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4D

11 comments:

  1. It's the only choice we have... to wait. At my age I'm used to it, but I know it's tempting to buy something now instead. The P3 will likely have a more refined UI than the S9 but only be at the same level for media play. If we're lucky the P4 and perhaps Sony's rumored touchscreen player will be true iPod Touch competitors. Wifi and a direct connect to a music store. A ready source of apps. Browsers and email... We can hope.
    4D

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  2. Thanks for the review! I should save it as a .txt file to re-read on my new S9. :-)

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  3. You're welcome, Perri. Feel free to copy the review if you want. Just tell anyone who asks that you found it at 4dthinker.blogspot.com. ;)

    4D

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  4. If you change the system font to "user" the document font will change as well. :-) The font has to be a TRUE TYPE font (.ttf) file though.

    It would be nice to change the font color as well. The D2 has this option. But it lacks the ability to set a user.ttf font. :-/

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  5. There's that persistent ipod Touch envy. Why not just go get one?

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  6. I've got one. Not envious at all. Without Bluetooth or FM radio the Touch is just another PDA with games. As such this blog is a record of my search for a player that's better. Thanks for your comment.

    4D

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  7. I heard that the s9 is very sluggish with the g-sensor, and i saw a video review of it, about the cover-flow like (Cover-Art mode) and it is extremely sluggish-almost useless.
    Idk, i'm try to chose between this one, the SPINN and the P2, though the P2's interfaces got boring for me very quickly at just from looking at it at Best Buy. Too bad the audio quality on the SPINN isn't as good as the S9, am i right?

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  8. Lucas,

    Cover flow is indeed the weakest feature of the S9, but there has been some amazing work done by user/programmers that made every other complaint I might have had go away. The SPINN has a far more boring UI, and audio sounds best to me on the S9. The P2 is far more interesting than it comes right out-of-the-box. There are hundreds of great UCIs to choose from to customize the home screen. You can even create your own. Yet I would wait a few weeks for the Samsung P3. The S9 currently has the best screen and photo/video support. The latest firmware for the P3 proves that Samsung is willing to compete hard. You should check the S9 forum and anythingbutipod.com. You can check out all the other players I mentioned as well.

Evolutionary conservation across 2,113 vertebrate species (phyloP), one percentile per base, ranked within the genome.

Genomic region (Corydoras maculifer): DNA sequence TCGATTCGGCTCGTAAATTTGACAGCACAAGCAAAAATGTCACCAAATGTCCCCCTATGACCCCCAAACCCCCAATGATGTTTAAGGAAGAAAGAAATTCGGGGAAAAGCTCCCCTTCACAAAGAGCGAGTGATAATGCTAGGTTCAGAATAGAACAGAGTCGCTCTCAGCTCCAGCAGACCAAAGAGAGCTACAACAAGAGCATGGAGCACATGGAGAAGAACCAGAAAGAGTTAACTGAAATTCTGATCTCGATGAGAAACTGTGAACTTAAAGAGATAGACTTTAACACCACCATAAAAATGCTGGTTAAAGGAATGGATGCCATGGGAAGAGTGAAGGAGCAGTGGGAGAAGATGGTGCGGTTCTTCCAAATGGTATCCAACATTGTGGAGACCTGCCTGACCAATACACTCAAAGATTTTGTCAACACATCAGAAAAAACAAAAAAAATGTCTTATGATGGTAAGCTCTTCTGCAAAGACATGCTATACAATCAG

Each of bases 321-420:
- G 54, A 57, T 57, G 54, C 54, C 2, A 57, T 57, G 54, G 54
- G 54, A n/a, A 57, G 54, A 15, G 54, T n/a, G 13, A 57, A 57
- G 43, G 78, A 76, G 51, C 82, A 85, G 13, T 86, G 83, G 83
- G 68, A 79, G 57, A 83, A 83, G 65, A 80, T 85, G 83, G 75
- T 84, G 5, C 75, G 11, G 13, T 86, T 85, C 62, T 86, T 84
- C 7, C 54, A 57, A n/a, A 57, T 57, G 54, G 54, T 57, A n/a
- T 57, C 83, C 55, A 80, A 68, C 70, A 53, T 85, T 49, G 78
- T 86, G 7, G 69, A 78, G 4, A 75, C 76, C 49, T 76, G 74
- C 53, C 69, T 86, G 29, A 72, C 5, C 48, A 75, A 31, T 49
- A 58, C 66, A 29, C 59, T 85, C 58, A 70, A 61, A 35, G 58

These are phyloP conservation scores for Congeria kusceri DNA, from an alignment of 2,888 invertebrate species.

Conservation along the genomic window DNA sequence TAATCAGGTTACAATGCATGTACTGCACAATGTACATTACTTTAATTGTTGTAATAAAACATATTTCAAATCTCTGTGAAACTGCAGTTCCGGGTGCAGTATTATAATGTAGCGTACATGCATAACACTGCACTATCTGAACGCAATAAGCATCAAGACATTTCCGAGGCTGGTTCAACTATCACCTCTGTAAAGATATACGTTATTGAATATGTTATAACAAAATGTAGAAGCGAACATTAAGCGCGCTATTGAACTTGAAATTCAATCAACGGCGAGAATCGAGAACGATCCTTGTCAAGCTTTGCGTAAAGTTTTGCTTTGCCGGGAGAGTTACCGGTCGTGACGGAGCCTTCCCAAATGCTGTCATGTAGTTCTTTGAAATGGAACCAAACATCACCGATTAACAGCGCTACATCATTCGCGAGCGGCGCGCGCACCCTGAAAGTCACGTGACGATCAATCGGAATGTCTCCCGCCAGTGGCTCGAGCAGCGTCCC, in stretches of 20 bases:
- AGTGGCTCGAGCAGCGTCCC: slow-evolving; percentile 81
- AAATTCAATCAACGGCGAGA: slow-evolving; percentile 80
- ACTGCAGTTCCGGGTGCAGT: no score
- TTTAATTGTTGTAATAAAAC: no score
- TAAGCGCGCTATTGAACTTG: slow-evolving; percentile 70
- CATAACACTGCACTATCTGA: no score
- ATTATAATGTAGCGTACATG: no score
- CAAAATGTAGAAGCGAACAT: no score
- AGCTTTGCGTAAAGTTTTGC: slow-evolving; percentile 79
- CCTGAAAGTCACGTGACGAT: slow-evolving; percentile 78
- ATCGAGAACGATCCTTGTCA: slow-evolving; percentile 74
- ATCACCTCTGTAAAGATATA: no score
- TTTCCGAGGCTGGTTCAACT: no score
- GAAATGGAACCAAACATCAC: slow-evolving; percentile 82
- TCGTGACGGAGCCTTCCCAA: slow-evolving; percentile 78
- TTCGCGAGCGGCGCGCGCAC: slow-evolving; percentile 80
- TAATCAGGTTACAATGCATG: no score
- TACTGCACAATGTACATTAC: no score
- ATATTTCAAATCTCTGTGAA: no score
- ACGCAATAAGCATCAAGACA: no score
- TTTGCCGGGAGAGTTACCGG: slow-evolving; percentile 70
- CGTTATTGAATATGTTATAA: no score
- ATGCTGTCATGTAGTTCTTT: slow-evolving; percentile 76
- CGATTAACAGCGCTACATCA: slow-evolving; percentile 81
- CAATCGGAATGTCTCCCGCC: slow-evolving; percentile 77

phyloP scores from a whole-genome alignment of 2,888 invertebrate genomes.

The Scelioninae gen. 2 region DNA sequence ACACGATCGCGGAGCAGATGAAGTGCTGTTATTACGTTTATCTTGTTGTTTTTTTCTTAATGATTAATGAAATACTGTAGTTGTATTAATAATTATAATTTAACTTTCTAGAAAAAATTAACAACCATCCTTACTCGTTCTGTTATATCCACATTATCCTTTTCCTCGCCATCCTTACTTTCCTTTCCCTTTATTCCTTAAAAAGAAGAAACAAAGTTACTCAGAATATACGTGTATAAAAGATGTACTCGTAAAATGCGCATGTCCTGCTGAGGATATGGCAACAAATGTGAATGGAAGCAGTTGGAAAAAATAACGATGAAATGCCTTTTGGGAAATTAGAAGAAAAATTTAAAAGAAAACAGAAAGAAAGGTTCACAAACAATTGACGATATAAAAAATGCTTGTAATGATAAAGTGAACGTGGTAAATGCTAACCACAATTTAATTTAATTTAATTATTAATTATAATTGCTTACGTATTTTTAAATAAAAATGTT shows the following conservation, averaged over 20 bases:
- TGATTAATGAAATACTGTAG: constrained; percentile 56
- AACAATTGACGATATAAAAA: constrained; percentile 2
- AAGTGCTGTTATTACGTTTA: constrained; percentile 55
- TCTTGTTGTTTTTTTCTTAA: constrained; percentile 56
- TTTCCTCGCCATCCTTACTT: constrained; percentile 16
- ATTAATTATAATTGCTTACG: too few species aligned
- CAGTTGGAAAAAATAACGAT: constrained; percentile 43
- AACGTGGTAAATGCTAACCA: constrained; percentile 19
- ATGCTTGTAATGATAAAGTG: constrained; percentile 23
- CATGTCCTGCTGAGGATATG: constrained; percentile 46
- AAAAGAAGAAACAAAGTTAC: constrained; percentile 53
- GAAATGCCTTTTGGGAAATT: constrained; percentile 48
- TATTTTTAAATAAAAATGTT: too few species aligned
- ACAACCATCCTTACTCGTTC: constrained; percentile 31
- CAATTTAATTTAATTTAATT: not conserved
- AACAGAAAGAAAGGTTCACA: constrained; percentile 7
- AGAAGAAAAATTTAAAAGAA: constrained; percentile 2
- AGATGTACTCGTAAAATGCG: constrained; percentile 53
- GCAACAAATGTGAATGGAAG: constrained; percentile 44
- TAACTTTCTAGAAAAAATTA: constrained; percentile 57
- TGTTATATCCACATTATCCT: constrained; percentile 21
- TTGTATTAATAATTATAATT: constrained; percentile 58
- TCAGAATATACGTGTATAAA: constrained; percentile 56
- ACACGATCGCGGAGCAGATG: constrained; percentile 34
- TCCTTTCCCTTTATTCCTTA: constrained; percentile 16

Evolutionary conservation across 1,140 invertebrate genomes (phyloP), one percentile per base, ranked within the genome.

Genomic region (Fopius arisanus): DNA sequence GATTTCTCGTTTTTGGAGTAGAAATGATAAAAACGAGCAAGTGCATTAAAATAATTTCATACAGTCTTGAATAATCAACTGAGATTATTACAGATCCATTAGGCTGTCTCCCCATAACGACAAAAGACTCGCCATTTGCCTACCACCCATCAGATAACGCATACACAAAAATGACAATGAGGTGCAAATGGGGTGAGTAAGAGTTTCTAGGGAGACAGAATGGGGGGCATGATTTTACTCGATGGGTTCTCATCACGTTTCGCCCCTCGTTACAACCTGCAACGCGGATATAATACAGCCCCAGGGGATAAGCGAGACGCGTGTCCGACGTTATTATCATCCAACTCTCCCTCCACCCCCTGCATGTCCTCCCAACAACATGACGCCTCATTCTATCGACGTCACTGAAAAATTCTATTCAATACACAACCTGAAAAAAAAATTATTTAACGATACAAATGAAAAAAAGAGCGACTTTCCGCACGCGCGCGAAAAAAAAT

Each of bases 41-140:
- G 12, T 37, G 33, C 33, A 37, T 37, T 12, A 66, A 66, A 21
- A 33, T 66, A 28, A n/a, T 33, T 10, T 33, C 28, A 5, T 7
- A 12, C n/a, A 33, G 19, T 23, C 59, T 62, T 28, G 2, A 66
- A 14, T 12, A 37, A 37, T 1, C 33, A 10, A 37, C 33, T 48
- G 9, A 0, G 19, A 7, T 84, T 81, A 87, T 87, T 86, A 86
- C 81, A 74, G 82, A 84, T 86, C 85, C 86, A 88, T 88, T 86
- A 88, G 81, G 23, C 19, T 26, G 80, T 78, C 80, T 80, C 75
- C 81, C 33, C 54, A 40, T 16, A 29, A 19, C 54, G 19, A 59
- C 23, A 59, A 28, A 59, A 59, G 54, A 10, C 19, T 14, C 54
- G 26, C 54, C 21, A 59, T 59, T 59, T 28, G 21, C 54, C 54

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  9. Nice review there! Have read it a while ago actually, back in January I believe. The reviews have been so overwhelming that I soon enough jumped the wagon and purchased a 16GB S9, selling my 16GB P2 on the way.. Lucky me, I saved one 4GB P2 and have just tested both P2 and S9 SQ by listening to same audio-passages (A->B - great feature btw). This is not easy to say... P2 has much richer and punchier sound quality than S9. The dynamics, crispiness and the space is unbeaten when it comes to P2. I am listening to S9 and there's something missing there, compared to the same tune via P2 just minutes ago.. I have read some great reviews and posts you have written and I do encourage you to do the same.. If I could only get THE SOUND QUALITY of P2 on my S9... Can you?

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  10. Thanks, Mirza, With no EQ or custom audio settings on either player, and using my Sennheiser HD595 headphones, my ears prefer the S9 over the P2. It's a minor distinction, as the P2 is still an excellent audio player. It has features the S9 doesn't touch including amazing bluetooth versatility, a beautiful text app, and more. The S9 is getting some great custom UI updates from users on the Anythingbutipod.com S9 forum, and will play video files my P2 crashes on. AMOLED is a better (far prettier) screen technology for photos and video. You were smart to keep a P2, but your S9 will keep getting better.